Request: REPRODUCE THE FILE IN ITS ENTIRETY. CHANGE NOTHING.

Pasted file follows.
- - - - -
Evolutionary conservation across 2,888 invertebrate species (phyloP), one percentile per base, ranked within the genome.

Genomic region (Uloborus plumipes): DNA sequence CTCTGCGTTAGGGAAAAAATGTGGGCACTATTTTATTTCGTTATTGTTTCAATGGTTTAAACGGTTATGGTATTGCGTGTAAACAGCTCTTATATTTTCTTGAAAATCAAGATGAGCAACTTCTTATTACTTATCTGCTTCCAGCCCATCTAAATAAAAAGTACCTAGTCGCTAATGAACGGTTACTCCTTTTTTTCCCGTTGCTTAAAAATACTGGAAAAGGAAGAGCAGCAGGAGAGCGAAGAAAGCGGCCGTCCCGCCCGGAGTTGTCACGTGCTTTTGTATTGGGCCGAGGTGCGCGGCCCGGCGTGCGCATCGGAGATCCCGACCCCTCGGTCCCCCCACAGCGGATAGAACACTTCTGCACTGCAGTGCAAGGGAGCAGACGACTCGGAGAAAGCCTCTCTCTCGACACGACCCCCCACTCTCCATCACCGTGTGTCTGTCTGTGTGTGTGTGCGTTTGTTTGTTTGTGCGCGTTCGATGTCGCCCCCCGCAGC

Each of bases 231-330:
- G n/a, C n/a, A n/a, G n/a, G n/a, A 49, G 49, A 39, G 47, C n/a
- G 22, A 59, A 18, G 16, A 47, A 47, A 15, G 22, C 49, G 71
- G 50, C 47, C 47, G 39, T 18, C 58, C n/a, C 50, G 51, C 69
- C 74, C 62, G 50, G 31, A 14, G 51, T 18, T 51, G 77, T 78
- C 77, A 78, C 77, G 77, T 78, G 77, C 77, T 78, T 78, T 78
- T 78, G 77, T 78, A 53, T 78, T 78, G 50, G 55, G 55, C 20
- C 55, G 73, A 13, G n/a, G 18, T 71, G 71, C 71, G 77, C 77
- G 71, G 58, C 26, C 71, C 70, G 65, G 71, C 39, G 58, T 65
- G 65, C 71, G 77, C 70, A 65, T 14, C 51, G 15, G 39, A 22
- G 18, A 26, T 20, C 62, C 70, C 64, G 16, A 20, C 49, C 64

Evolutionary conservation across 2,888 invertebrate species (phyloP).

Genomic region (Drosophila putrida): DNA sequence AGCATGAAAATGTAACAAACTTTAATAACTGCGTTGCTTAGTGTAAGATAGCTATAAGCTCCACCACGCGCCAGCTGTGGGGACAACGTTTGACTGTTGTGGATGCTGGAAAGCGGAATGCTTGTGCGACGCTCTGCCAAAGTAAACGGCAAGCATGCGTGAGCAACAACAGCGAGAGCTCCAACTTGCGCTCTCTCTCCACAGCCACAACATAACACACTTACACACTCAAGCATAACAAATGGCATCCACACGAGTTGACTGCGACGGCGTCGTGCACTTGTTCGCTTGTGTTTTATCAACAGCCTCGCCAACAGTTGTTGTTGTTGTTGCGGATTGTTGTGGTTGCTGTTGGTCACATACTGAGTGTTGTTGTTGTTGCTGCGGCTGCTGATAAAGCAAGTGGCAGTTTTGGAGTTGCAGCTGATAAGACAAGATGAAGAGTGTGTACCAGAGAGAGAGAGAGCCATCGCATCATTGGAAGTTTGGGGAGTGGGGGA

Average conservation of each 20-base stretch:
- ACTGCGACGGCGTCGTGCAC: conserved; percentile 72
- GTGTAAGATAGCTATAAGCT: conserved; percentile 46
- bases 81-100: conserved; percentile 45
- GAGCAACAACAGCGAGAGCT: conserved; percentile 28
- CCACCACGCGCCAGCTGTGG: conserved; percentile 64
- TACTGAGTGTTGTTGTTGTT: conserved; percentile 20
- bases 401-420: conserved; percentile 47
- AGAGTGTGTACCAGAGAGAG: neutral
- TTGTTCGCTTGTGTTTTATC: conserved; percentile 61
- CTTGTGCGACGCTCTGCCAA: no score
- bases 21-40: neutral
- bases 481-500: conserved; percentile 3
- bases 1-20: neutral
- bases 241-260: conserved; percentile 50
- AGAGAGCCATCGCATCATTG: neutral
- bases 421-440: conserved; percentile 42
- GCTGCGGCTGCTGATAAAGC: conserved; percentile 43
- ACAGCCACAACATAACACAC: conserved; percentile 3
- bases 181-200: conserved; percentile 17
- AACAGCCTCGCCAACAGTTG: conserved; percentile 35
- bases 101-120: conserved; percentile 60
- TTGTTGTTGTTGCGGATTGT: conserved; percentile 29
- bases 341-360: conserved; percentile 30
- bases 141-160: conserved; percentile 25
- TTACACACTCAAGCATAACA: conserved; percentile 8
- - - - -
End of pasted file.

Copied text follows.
Evolutionary conservation across 2,888 invertebrate species (phyloP), one percentile per base, ranked within the genome.

Genomic region (Uloborus plumipes): DNA sequence CTCTGCGTTAGGGAAAAAATGTGGGCACTATTTTATTTCGTTATTGTTTCAATGGTTTAAACGGTTATGGTATTGCGTGTAAACAGCTCTTATATTTTCTTGAAAATCAAGATGAGCAACTTCTTATTACTTATCTGCTTCCAGCCCATCTAAATAAAAAGTACCTAGTCGCTAATGAACGGTTACTCCTTTTTTTCCCGTTGCTTAAAAATACTGGAAAAGGAAGAGCAGCAGGAGAGCGAAGAAAGCGGCCGTCCCGCCCGGAGTTGTCACGTGCTTTTGTATTGGGCCGAGGTGCGCGGCCCGGCGTGCGCATCGGAGATCCCGACCCCTCGGTCCCCCCACAGCGGATAGAACACTTCTGCACTGCAGTGCAAGGGAGCAGACGACTCGGAGAAAGCCTCTCTCTCGACACGACCCCCCACTCTCCATCACCGTGTGTCTGTCTGTGTGTGTGTGCGTTTGTTTGTTTGTGCGCGTTCGATGTCGCCCCCCGCAGC

Each of bases 231-330:
- G n/a, C n/a, A n/a, G n/a, G n/a, A 49, G 49, A 39, G 47, C n/a
- G 22, A 59, A 18, G 16, A 47, A 47, A 15, G 22, C 49, G 71
- G 50, C 47, C 47, G 39, T 18, C 58, C n/a, C 50, G 51, C 69
- C 74, C 62, G 50, G 31, A 14, G 51, T 18, T 51, G 77, T 78
- C 77, A 78, C 77, G 77, T 78, G 77, C 77, T 78, T 78, T 78
- T 78, G 77, T 78, A 53, T 78, T 78, G 50, G 55, G 55, C 20
- C 55, G 73, A 13, G n/a, G 18, T 71, G 71, C 71, G 77, C 77
- G 71, G 58, C 26, C 71, C 70, G 65, G 71, C 39, G 58, T 65
- G 65, C 71, G 77, C 70, A 65, T 14, C 51, G 15, G 39, A 22
- G 18, A 26, T 20, C 62, C 70, C 64, G 16, A 20, C 49, C 64

Evolutionary conservation across 2,888 invertebrate species (phyloP).

Genomic region (Drosophila putrida): DNA sequence AGCATGAAAATGTAACAAACTTTAATAACTGCGTTGCTTAGTGTAAGATAGCTATAAGCTCCACCACGCGCCAGCTGTGGGGACAACGTTTGACTGTTGTGGATGCTGGAAAGCGGAATGCTTGTGCGACGCTCTGCCAAAGTAAACGGCAAGCATGCGTGAGCAACAACAGCGAGAGCTCCAACTTGCGCTCTCTCTCCACAGCCACAACATAACACACTTACACACTCAAGCATAACAAATGGCATCCACACGAGTTGACTGCGACGGCGTCGTGCACTTGTTCGCTTGTGTTTTATCAACAGCCTCGCCAACAGTTGTTGTTGTTGTTGCGGATTGTTGTGGTTGCTGTTGGTCACATACTGAGTGTTGTTGTTGTTGCTGCGGCTGCTGATAAAGCAAGTGGCAGTTTTGGAGTTGCAGCTGATAAGACAAGATGAAGAGTGTGTACCAGAGAGAGAGAGAGCCATCGCATCATTGGAAGTTTGGGGAGTGGGGGA

Average conservation of each 20-base stretch:
- ACTGCGACGGCGTCGTGCAC: conserved; percentile 72
- GTGTAAGATAGCTATAAGCT: conserved; percentile 46
- bases 81-100: conserved; percentile 45
- GAGCAACAACAGCGAGAGCT: conserved; percentile 28
- CCACCACGCGCCAGCTGTGG: conserved; percentile 64
- TACTGAGTGTTGTTGTTGTT: conserved; percentile 20
- bases 401-420: conserved; percentile 47
- AGAGTGTGTACCAGAGAGAG: neutral
- TTGTTCGCTTGTGTTTTATC: conserved; percentile 61
- CTTGTGCGACGCTCTGCCAA: no score
- bases 21-40: neutral
- bases 481-500: conserved; percentile 3
- bases 1-20: neutral
- bases 241-260: conserved; percentile 50
- AGAGAGCCATCGCATCATTG: neutral
- bases 421-440: conserved; percentile 42
- GCTGCGGCTGCTGATAAAGC: conserved; percentile 43
- ACAGCCACAACATAACACAC: conserved; percentile 3
- bases 181-200: conserved; percentile 17
- AACAGCCTCGCCAACAGTTG: conserved; percentile 35
- bases 101-120: conserved; percentile 60
- TTGTTGTTGTTGCGGATTGT: conserved; percentile 29
- bases 341-360: conserved; percentile 30
- bases 141-160: conserved; percentile 25
- TTACACACTCAAGCATAACA: conserved; percentile 8